Dyslexia means a disorder of constitutional origin manifest by a difficulty in learning to read, write, or spell, despite conventional instruction, adequate intelligence, and sociocultural opportunity; and, a Related Disorder includes disorders similar to or related to dyslexia, such as developmental auditory imperception, dysphasia, specific developmental dyslexia, developmental dysgraphia, and developmental spelling disability.
Dyslexia and related disorders are a language and learning based disability referring to a cluster of symptoms resulting in difficulties with language skill such as spelling, writing and speaking. These cluster of symptoms are often just referred to collectively as dyslexia. The exact causes for dyslexia are not completely clear. Studies have shown there are differences in the way the brain develops and functions in those impacted. It can occur among all groups regardless of age, race, gender, or income; and, research has established that dyslexia can run in families. Dyslexia disorders are not due to either lack of intelligence or the desire to learn. With appropriate strategies students with dyslexia can learn successfully. Dyslexia is not behavioral, psychological, motivational, or social, and it is a misconception that people with dyslexia see backward. Its impact can change at different stages in a person's life.
An individual with dyslexia typically lacks an awareness of sounds in words, rhymes, or sequence of sounds and syllables in words. They tend to have a difficulty to accurately decode nonsense or unfamiliar words as well as difficulty in reading single words in isolation. There is generally a lack or reading fluency and the individual fails to read smoothly and at an appropriate pace. Dyslexics have a variable degree of difficulty learning the names of letters and their associated sounds, learning to spell, rapid naming of familiar objects, colors, or letters, with phonological memory (holding information about sounds and words in memory), with learning and reproducing the alphabet in correct sequence (in either oral or written form); and, often there is a family history of similar problems.
Recommendation for assessment may include results of some or all of the following including teacher observations and concerns, academic progress reports, samples of school work, parent(s)/guardian(s) conferences, testing for limited English proficiency, evidence of adequate intelligence, speech and language screening through a referral process, K-2 results of Texas Primary Reading Inventory (TPRI), district designated assessment, and current state student assessment programs.
Dyslexia program specialist
Ms. Andrea Crane, a Certified Academic Language Therapist, serves and supports Snyder ISD students districtwide as a Dyslexia Specialist. She is a proud alumna of Snyder High School, Texas Tech University, and of the Scottish Rite Dyslexia training program. Ms. Crane provides assessment and intervention for dyslexia directly, explicitly, and systematically, to teach an awareness of the sounds of language, letter-sound associations, vocabulary, and strategies for understanding written language.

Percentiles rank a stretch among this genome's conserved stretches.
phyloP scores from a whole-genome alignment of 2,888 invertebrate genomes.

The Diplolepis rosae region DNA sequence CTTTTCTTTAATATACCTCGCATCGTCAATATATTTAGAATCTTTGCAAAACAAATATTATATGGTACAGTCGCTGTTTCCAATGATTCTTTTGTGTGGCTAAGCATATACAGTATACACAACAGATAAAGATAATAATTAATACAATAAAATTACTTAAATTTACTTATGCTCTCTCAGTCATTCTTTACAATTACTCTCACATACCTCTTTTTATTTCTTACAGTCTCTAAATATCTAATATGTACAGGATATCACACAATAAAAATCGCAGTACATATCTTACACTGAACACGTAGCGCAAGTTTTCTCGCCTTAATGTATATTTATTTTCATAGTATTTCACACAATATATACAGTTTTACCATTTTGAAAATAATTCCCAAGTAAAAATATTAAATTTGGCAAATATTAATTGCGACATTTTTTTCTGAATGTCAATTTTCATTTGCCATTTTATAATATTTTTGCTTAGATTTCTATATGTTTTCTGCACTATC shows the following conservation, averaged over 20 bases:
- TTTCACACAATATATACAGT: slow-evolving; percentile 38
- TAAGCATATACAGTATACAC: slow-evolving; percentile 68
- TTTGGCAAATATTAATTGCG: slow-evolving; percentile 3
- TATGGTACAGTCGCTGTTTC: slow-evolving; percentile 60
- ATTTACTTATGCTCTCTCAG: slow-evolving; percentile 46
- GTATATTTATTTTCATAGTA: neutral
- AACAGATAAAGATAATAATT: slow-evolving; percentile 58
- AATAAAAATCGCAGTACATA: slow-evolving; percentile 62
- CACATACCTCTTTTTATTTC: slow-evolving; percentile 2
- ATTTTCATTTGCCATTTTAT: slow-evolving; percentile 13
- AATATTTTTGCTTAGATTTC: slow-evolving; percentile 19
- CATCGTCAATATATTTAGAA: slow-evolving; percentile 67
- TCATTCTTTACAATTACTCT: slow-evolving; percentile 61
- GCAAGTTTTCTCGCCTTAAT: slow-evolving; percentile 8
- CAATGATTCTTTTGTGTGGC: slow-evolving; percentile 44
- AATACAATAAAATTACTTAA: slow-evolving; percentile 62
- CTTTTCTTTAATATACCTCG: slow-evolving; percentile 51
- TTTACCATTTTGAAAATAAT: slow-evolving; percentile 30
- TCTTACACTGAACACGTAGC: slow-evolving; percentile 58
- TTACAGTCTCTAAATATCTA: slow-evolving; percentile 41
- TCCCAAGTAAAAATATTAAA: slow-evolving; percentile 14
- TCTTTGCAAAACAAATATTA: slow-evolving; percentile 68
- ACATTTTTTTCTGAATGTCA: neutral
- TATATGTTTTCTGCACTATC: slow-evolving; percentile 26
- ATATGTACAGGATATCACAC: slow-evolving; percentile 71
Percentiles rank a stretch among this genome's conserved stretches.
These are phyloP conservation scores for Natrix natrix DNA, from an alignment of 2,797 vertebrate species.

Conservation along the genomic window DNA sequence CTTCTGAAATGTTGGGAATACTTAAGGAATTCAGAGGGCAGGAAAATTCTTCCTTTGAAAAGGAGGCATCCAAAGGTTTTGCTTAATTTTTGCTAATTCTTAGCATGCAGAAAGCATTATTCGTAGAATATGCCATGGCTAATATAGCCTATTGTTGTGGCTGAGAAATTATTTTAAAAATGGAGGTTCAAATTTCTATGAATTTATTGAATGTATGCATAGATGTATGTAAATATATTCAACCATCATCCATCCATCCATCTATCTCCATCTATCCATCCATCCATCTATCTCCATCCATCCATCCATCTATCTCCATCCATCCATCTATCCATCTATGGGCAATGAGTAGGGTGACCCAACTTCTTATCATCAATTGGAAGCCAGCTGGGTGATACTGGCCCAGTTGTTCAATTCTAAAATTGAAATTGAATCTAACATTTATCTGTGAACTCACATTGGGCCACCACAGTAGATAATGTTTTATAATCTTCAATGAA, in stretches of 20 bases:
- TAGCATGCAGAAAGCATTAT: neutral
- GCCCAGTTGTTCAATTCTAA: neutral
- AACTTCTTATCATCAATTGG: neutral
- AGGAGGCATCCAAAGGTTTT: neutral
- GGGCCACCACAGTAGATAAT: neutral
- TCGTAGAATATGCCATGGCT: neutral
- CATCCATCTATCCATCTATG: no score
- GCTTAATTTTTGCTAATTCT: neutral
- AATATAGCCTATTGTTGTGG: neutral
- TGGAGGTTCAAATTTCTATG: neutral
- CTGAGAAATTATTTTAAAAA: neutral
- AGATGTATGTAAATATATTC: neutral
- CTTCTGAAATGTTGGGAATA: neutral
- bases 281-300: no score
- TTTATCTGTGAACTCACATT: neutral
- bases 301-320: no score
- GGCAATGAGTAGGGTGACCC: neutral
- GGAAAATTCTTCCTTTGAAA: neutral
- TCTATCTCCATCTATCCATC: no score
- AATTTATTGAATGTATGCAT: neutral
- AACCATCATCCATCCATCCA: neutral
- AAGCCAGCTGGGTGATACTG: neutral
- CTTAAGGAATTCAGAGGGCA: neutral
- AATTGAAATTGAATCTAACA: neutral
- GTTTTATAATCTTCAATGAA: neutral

Services to students with dyslexic or related disorders
Most people with dyslexia need help from a teacher, tutor, or therapist trained in using a multi-sensory, structured language approach. It is important for these individuals to be taught by a method that employs all pathways of learning at the same time: seeing, hearing, touching, writing, and speaking. Many individuals with dyslexia need this type of instruction so they can move forward using explicit instruction in the decoding of written language. The letter-sound system is critical. This code must be taught bit by bit, in a sequential and cumulative way. There must be a systematic teaching of the rules governing written language.
Texas has a long history of supporting the fundamental skill of reading. This history includes a focus on early identification and intervention for children who experience reading difficulties. In support of dyslexia, the Texas Legislature has passed legislation that provides guidelines for school districts to follow as they identify and provide services for students with dyslexia and related disorders. Guidelines for the program are available in the Texas Education Agency (TEA) Dyslexia Handbook (En Español). You can also learn more about procedures, personnel, and timelines related to dyslexia activities, by viewing the Snyder ISD Special Services operating procedures for dyslexia services.
Most students with dyslexia and/or a related disorder are typically served through Section 504.
There are no federal or state monies specifically designated for the dyslexia program. The district designates funds for the program. Each campus has a budget and funds are designated for the district level.